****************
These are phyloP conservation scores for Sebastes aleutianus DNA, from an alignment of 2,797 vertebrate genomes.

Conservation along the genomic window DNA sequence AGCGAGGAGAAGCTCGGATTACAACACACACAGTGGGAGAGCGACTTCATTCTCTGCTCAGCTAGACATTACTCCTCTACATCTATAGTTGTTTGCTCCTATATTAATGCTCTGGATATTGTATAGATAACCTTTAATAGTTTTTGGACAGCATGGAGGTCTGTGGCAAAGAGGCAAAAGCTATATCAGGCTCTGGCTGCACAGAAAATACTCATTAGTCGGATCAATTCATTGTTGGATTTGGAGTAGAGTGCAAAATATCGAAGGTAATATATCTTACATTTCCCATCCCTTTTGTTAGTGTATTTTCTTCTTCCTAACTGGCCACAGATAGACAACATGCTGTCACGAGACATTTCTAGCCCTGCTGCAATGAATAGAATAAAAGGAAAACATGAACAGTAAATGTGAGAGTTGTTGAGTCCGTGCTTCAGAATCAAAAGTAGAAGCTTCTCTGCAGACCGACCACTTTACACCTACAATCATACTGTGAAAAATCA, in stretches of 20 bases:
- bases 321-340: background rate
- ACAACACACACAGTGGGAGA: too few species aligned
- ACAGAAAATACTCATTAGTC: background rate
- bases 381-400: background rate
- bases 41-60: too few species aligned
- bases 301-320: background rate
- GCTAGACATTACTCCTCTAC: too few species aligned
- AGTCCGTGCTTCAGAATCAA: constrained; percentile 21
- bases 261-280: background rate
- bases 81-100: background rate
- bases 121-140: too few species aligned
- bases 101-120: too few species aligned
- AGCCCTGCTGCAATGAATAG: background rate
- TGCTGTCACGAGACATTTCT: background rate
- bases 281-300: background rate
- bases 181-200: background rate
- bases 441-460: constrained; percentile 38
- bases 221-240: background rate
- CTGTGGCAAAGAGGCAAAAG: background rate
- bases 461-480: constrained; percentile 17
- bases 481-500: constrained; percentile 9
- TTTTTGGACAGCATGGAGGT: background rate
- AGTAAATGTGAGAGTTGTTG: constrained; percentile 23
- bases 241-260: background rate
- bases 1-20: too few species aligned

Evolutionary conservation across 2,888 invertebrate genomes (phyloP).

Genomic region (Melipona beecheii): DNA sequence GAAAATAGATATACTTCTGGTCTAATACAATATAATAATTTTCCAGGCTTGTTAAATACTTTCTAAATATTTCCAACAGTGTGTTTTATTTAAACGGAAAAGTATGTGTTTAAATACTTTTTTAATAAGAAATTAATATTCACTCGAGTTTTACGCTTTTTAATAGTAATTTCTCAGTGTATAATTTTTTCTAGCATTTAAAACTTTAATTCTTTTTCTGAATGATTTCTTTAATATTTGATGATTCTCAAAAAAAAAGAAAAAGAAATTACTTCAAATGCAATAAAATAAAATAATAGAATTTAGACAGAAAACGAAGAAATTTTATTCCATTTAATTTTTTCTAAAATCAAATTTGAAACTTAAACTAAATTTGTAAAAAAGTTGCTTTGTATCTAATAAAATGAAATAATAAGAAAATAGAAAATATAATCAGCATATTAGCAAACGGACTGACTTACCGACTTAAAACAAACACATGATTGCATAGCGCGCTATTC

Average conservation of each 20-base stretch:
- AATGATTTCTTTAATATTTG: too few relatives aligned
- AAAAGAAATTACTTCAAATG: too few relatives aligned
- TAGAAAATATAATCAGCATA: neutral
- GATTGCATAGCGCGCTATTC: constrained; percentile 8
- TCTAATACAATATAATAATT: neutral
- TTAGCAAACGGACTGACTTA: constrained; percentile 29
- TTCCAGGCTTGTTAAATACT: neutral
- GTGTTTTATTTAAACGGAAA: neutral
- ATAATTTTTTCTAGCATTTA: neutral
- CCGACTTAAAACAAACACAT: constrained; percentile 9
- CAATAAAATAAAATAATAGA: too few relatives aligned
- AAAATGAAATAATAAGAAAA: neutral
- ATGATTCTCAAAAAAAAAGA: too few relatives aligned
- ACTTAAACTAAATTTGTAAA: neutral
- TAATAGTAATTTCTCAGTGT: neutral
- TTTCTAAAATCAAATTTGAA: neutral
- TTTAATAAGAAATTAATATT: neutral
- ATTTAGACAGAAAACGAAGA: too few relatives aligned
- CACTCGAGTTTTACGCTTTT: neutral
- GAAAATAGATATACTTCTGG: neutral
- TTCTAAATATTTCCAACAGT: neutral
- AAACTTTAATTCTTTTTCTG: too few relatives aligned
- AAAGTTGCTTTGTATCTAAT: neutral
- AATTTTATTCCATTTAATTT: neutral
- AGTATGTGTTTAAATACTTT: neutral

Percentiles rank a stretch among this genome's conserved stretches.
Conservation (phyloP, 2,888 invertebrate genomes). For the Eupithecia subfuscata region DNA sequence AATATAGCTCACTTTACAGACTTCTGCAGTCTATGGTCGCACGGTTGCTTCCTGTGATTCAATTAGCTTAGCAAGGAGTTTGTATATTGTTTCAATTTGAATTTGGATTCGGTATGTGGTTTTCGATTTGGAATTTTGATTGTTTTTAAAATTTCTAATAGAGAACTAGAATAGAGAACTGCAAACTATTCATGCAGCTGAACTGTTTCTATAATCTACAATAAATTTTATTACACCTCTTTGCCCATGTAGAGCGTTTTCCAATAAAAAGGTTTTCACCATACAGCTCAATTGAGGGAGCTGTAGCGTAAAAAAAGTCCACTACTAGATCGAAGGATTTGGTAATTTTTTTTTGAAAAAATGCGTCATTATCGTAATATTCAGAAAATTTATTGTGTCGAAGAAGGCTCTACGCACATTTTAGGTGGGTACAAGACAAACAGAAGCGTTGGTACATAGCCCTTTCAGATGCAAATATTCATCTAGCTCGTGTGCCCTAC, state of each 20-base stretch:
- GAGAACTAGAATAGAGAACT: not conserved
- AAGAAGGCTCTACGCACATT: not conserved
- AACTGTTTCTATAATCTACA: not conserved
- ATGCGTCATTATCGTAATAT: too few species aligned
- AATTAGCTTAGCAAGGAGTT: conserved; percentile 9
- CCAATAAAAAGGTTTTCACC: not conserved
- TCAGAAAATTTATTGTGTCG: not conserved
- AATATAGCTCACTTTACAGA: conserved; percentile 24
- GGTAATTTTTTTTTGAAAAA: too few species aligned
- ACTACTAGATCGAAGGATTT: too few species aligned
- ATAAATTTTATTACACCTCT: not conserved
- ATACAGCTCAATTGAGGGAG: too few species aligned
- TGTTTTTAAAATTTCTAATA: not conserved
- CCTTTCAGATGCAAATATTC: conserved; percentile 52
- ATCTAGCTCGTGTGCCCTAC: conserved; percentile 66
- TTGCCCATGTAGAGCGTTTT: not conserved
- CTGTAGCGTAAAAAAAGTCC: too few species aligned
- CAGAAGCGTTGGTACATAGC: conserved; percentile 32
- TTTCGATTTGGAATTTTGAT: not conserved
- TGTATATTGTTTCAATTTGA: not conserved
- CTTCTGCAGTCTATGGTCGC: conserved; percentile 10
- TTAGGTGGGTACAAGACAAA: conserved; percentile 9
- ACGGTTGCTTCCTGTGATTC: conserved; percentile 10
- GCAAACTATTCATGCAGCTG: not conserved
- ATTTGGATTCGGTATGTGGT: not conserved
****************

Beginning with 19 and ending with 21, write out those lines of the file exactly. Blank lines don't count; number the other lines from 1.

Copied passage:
- bases 441-460: constrained; percentile 38
- bases 221-240: background rate
- CTGTGGCAAAGAGGCAAAAG: background rate